The Strategist

Traditional Brazilian Carnivals To Be Cancelled Because of Crisis

01/12/2016 - 15:20

Brazilian cities began to abandon the annual carnivals because of the crisis. The worst since the 1930's economic situation is noted now in the country. The five-day celebrations, which are traditionally held in February, were not canceled even during the 2008 crisis.

Alan Betensley
Alan Betensley
Campinas city with a population of 3 million people has already refused the festivities. Gabriel Rapassi, head of the city’s Department of Culture said that the local government will not allow a celebration worth 1.3 million Brazilian reais ($ 322 thousand).

For the first time in more than 30 years, the festival was canceled in Porto Ferreira. The mayor noted that savings of 120 th. Brazilian reais ($ 29.6 th.) will be spent on purchase of a new ambulance.

Carnivals will be missed in Macapa and Lavras do Sul in the south. It is expected that in the coming two weeks, the decision will be taken by other cities. According to FT, most likely, there will be informal street festivals, but in general, the celebrations will be less ambitious.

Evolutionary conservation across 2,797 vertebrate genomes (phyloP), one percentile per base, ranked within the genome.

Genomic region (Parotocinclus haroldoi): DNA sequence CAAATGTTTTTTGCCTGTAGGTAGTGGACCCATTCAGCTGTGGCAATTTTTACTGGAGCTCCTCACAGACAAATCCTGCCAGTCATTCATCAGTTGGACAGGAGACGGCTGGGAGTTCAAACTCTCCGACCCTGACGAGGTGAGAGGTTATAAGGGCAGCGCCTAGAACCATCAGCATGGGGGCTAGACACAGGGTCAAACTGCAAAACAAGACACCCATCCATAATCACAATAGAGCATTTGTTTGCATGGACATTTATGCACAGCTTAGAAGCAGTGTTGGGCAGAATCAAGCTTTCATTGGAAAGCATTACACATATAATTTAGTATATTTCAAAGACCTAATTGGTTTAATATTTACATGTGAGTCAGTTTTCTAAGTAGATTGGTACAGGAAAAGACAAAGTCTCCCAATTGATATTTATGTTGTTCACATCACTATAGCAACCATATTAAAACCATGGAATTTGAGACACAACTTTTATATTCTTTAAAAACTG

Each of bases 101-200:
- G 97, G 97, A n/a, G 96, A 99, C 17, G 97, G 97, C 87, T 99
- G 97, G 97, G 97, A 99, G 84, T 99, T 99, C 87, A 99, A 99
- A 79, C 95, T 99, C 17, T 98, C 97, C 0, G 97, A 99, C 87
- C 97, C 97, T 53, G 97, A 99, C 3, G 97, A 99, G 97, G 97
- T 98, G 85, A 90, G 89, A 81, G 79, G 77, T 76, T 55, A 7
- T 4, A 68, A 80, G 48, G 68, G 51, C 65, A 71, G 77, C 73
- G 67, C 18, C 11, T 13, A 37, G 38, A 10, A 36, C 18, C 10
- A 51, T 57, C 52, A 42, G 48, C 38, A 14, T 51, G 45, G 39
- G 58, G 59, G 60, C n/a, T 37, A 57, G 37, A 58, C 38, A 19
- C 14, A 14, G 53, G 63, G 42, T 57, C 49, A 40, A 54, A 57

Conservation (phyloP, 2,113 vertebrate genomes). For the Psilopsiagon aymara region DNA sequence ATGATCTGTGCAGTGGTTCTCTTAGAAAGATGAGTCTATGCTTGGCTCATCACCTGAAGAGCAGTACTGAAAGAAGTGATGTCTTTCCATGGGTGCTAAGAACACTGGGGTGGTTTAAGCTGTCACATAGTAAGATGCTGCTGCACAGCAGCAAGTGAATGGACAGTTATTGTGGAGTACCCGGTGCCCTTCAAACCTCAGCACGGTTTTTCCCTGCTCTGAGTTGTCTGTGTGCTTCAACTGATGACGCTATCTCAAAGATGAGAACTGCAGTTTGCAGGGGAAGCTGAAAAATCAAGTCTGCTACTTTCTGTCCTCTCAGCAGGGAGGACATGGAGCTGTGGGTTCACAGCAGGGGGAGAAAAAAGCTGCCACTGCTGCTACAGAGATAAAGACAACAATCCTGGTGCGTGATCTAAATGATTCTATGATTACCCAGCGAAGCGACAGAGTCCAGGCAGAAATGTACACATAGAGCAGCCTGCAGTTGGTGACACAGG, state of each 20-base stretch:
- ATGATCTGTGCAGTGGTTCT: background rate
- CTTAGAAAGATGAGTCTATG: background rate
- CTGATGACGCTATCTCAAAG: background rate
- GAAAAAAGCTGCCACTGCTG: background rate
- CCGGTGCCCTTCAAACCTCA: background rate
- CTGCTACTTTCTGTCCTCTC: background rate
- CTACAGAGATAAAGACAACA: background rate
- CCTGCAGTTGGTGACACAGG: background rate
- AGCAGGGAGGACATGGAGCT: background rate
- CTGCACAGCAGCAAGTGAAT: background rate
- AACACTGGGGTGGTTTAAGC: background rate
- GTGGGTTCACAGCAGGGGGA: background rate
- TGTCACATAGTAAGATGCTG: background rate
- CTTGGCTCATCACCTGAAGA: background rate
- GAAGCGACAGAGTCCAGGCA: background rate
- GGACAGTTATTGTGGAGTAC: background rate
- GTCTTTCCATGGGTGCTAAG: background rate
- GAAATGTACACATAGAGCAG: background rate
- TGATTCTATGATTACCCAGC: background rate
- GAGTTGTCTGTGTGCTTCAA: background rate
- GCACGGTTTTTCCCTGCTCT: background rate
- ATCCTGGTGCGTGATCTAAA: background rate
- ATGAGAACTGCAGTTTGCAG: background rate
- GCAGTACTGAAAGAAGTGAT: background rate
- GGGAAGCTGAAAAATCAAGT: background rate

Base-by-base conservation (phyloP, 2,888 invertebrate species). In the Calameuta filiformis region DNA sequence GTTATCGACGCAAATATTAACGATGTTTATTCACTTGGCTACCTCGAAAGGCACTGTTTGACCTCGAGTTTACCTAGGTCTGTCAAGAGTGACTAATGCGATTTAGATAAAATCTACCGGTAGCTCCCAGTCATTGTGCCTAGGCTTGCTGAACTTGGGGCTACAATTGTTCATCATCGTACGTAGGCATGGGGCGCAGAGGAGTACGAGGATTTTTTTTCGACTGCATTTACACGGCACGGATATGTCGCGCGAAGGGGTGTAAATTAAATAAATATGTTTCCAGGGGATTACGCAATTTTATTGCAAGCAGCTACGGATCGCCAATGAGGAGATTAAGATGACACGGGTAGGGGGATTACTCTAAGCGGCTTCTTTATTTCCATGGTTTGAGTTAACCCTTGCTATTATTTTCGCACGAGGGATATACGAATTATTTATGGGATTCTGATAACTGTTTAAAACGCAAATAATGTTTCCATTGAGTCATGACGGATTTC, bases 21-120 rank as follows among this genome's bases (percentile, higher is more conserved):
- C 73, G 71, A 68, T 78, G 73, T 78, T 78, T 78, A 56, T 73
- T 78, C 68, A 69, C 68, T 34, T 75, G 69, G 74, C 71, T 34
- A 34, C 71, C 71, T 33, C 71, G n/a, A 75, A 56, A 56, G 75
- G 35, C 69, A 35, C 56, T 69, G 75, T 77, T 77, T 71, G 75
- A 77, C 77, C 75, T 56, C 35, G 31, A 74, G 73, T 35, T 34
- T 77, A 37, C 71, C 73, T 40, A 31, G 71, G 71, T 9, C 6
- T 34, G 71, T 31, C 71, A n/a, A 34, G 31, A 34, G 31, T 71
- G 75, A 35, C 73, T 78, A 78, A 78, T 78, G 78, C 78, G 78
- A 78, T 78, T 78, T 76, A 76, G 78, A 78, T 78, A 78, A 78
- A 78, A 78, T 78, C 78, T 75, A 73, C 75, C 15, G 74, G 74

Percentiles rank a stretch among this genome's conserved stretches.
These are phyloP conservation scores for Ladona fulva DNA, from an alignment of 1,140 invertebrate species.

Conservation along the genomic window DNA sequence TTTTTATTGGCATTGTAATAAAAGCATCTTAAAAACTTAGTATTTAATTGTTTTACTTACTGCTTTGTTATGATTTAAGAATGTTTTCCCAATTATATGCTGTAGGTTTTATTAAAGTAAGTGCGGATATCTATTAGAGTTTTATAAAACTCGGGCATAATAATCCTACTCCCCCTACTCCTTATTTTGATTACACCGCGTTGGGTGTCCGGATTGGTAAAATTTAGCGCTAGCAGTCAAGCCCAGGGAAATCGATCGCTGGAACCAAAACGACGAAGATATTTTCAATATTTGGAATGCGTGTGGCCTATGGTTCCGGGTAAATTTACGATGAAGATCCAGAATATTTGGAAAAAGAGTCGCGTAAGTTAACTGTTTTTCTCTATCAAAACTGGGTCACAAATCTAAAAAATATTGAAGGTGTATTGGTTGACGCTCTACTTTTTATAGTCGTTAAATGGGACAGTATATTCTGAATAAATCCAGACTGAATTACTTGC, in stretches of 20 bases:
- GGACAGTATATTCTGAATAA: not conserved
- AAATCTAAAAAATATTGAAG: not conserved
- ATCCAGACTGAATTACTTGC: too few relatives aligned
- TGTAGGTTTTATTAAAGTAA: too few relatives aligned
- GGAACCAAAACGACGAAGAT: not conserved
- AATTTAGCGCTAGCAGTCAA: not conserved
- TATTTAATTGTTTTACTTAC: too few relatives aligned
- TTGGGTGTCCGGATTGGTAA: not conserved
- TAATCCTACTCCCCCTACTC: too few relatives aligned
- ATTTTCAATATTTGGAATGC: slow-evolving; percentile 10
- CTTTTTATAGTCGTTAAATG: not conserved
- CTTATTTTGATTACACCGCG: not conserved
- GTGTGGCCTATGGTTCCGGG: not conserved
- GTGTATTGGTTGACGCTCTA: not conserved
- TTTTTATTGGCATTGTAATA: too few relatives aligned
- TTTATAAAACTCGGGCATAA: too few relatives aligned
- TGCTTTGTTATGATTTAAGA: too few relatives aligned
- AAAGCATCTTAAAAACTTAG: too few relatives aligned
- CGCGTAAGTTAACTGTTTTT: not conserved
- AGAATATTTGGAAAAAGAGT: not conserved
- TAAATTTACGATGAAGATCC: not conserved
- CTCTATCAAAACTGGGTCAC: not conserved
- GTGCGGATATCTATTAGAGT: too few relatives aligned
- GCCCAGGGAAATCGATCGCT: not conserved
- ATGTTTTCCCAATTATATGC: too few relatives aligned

In 2015, Brazil's economy shrank by 3.7%, according to a survey of the country’s Central Bank. Economists participating predicted a drop of 2.9% in 2016.

Last year and a half, Brazil was shaking with a scandal. It broke out with the investigation of corruption in the largest Latin American companiy - state-controlled oil concern Petrobras. As investigators believe, the company has received at least $ 3.8 billion from illicit payoffs, bribery and money laundering operations. The money then were partially distributed among members of the government, parliamentarians and party bosses to provide political cover for criminal schemes.

The political crisis has coincided with a landslide reduction of basic commodities prices. They account for 60% in structure of exports (14% of GDP). Already in 2014, the country has recorded a trade deficit. This led to a decrease in the country's key economic indicators. At the end of the third quarter of 2015,  country's GDP decreased by 1.7%, or 4.5% year on year. Growth in consumer prices in December rose to 9.9% from September's 9.5% - the highest rate in 12 years. Key Brazilian Ibovespa stock index has lost almost 7% for the year, but in the five years fell by 33.3%. In September, S&P stripped the country's investment rating.